Wylde wasn't the only co-writer; Lemmy Kilmister co-wrote songs on the album. Motörhead had released their first album with Epic Records earlier that year, and it made sense for the label to try and pair the two old friends with some collaborations across their separate albums.

“That was one of the easiest gigs I ever had,” Kilmister said in his 2002 autobiography White Line Fever. “Sharon rang me up and said, ‘I’ll give you X amount of money to write some songs for Ozzy’, and I said, ‘All right – you got a pen?’ I wrote six or seven sets of words, and he ended up using four of them…I made more money out of writing those four songs than I made out of fifteen years of Motörhead – ludicrous, isn’t it?!”

The songs where Lemmy contributed frontloaded the album in “I Don’t Want to Change the World,” “Desire” and the ballad “Mama, I’m Coming Home,” which remains Osbourne’s highest charting single, topping out at No. 28 on the Billboard Top 100. Kilmister also co-wrote “Hellraiser,” which was re-recorded by Motörhead and released as the lead single to the band’s album March ör Die, as well as for the soundtrack to Hellraiser III: Hell on Earth, which were released a week apart in the summer of 1992.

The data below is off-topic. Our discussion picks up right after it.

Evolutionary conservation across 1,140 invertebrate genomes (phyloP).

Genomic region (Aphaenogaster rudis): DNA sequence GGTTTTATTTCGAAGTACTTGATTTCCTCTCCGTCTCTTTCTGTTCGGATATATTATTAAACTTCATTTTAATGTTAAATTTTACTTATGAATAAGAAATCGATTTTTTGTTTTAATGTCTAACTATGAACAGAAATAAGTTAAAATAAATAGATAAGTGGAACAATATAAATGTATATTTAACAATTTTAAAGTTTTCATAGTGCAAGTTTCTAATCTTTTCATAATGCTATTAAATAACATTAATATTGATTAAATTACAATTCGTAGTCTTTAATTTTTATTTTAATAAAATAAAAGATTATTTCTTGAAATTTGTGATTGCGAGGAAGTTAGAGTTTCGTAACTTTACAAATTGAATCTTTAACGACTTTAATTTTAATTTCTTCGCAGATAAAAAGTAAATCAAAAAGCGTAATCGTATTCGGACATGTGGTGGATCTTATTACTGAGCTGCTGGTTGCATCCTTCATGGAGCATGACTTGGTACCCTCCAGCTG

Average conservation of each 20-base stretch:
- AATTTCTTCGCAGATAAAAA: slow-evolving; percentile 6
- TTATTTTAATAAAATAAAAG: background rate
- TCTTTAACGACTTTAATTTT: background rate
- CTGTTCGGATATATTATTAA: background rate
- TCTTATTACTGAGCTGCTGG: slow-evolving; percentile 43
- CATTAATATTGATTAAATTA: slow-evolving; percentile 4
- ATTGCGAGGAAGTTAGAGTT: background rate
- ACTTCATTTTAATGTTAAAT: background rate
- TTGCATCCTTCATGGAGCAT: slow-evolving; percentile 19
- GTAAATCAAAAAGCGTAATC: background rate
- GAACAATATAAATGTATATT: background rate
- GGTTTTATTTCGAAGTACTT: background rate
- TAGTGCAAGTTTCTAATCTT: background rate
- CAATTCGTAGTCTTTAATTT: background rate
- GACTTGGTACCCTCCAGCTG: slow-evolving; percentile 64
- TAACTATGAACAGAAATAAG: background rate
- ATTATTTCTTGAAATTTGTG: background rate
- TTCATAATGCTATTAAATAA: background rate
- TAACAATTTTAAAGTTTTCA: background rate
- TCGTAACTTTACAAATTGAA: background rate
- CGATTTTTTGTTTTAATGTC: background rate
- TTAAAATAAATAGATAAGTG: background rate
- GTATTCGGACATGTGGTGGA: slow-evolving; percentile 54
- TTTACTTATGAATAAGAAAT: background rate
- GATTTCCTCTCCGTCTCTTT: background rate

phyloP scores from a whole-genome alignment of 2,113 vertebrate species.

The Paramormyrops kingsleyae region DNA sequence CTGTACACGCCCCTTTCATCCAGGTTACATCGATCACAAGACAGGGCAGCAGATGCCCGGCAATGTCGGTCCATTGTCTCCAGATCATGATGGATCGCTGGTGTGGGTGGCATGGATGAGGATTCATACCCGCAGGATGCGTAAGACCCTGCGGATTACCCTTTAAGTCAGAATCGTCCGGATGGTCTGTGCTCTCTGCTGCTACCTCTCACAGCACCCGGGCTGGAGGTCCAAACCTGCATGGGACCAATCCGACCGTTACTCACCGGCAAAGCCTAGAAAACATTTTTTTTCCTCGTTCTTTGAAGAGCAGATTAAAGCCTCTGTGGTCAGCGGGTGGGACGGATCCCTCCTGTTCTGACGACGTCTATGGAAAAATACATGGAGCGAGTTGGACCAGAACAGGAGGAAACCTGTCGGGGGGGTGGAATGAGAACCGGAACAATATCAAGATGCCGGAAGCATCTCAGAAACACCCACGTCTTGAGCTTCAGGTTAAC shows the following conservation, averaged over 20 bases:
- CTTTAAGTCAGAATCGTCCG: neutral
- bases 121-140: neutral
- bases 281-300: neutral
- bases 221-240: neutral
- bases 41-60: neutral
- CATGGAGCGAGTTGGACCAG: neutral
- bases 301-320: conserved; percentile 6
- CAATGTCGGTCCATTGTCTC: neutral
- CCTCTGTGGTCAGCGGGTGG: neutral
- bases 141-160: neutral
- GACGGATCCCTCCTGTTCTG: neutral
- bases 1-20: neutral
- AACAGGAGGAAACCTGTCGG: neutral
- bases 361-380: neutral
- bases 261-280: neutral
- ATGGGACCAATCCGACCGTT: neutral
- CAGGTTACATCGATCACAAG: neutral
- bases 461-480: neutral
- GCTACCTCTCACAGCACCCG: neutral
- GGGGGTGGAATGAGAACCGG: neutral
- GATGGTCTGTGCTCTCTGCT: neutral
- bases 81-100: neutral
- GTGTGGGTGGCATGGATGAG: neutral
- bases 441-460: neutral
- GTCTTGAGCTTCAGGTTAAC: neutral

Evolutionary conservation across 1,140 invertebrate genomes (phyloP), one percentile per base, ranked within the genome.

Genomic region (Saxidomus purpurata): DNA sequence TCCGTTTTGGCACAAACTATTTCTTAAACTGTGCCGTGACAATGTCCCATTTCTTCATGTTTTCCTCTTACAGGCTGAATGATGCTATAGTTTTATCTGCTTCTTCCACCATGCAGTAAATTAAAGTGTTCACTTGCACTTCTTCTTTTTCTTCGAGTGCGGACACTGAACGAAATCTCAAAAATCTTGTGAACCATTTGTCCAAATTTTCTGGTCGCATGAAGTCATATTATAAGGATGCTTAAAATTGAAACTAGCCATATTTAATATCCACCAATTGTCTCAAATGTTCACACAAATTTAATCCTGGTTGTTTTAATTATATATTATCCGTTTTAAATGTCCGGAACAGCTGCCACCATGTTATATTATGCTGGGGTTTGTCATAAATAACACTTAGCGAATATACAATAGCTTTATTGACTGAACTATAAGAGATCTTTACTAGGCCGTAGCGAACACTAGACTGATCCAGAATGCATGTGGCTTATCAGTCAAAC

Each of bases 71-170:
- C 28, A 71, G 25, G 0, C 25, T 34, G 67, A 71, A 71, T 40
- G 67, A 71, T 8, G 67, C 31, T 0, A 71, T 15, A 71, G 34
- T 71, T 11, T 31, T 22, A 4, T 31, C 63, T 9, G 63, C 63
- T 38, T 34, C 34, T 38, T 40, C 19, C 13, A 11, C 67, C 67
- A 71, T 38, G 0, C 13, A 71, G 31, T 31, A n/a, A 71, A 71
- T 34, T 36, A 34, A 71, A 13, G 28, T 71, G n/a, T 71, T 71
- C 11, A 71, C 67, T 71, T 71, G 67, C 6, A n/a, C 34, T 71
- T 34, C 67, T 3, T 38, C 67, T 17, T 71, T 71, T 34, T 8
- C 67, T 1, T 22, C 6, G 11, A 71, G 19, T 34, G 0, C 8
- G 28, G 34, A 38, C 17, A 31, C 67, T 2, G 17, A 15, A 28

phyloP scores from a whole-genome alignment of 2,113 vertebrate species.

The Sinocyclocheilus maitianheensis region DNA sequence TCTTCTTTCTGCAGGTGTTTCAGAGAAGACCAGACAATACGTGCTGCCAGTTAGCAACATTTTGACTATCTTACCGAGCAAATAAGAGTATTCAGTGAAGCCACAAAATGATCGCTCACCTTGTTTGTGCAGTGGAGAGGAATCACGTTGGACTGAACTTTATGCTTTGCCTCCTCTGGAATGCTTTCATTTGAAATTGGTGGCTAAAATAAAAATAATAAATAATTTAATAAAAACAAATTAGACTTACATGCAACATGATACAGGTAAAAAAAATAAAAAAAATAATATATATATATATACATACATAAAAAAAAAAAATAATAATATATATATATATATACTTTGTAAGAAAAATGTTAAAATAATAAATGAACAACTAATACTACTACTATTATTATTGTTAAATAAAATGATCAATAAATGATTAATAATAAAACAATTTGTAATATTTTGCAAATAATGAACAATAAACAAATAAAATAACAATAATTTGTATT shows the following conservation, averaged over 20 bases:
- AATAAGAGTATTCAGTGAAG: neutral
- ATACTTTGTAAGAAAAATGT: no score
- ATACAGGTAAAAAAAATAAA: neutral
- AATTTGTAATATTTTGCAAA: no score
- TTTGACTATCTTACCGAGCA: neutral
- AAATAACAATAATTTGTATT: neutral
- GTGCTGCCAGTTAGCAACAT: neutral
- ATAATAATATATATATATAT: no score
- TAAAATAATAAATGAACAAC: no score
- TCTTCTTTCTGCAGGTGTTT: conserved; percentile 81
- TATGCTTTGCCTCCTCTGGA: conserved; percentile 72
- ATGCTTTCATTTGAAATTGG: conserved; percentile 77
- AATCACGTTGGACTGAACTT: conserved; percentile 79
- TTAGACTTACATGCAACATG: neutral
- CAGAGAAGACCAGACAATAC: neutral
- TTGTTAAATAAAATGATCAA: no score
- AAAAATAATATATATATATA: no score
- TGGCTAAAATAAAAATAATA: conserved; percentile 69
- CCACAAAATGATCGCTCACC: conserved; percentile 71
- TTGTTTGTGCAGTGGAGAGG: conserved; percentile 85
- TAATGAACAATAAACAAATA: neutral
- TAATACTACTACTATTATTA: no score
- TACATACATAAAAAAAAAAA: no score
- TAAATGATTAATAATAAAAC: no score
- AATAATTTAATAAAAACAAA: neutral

“The reason I got Lemmy to help out with some of the lyrics is that I like his tongue in cheek attitude,” Osbourne told Hot Metal in 1991. “He’s cynical, but he can say 'Fuck you' in four sentences. One the greatest lines he wrote was, ‘Tell me I’m a sinner, I got news for you, I spoke to God this morning and he don’t like you’ (from 'I Don’t Want to Change the World'). I’d hum a melody and sing “Mama I’m Coming Home” and he would take it from there. It’s really weird coz I listen to that song and it’s as if I wrote it. It’s as he’s read my mind.”

The trade off for the union was Osbourne appearing on March ör Die for the track “I Ain’t No Nice Guy,” which had success at radio but didn’t keep Motörhead from getting dropped by the label when the promotional cycle behind the record came to an end.

One casualty of the No More Tears recording sessions was Osbourne’s on again/off again relationship with Bob Daisley. Mike Inez joined the band as bassist in January of 1991 and performed a handful of live dates, but when the group decamped to the studio to record No More Tears, something wasn’t clicking and the decision was made to bring in Daisley.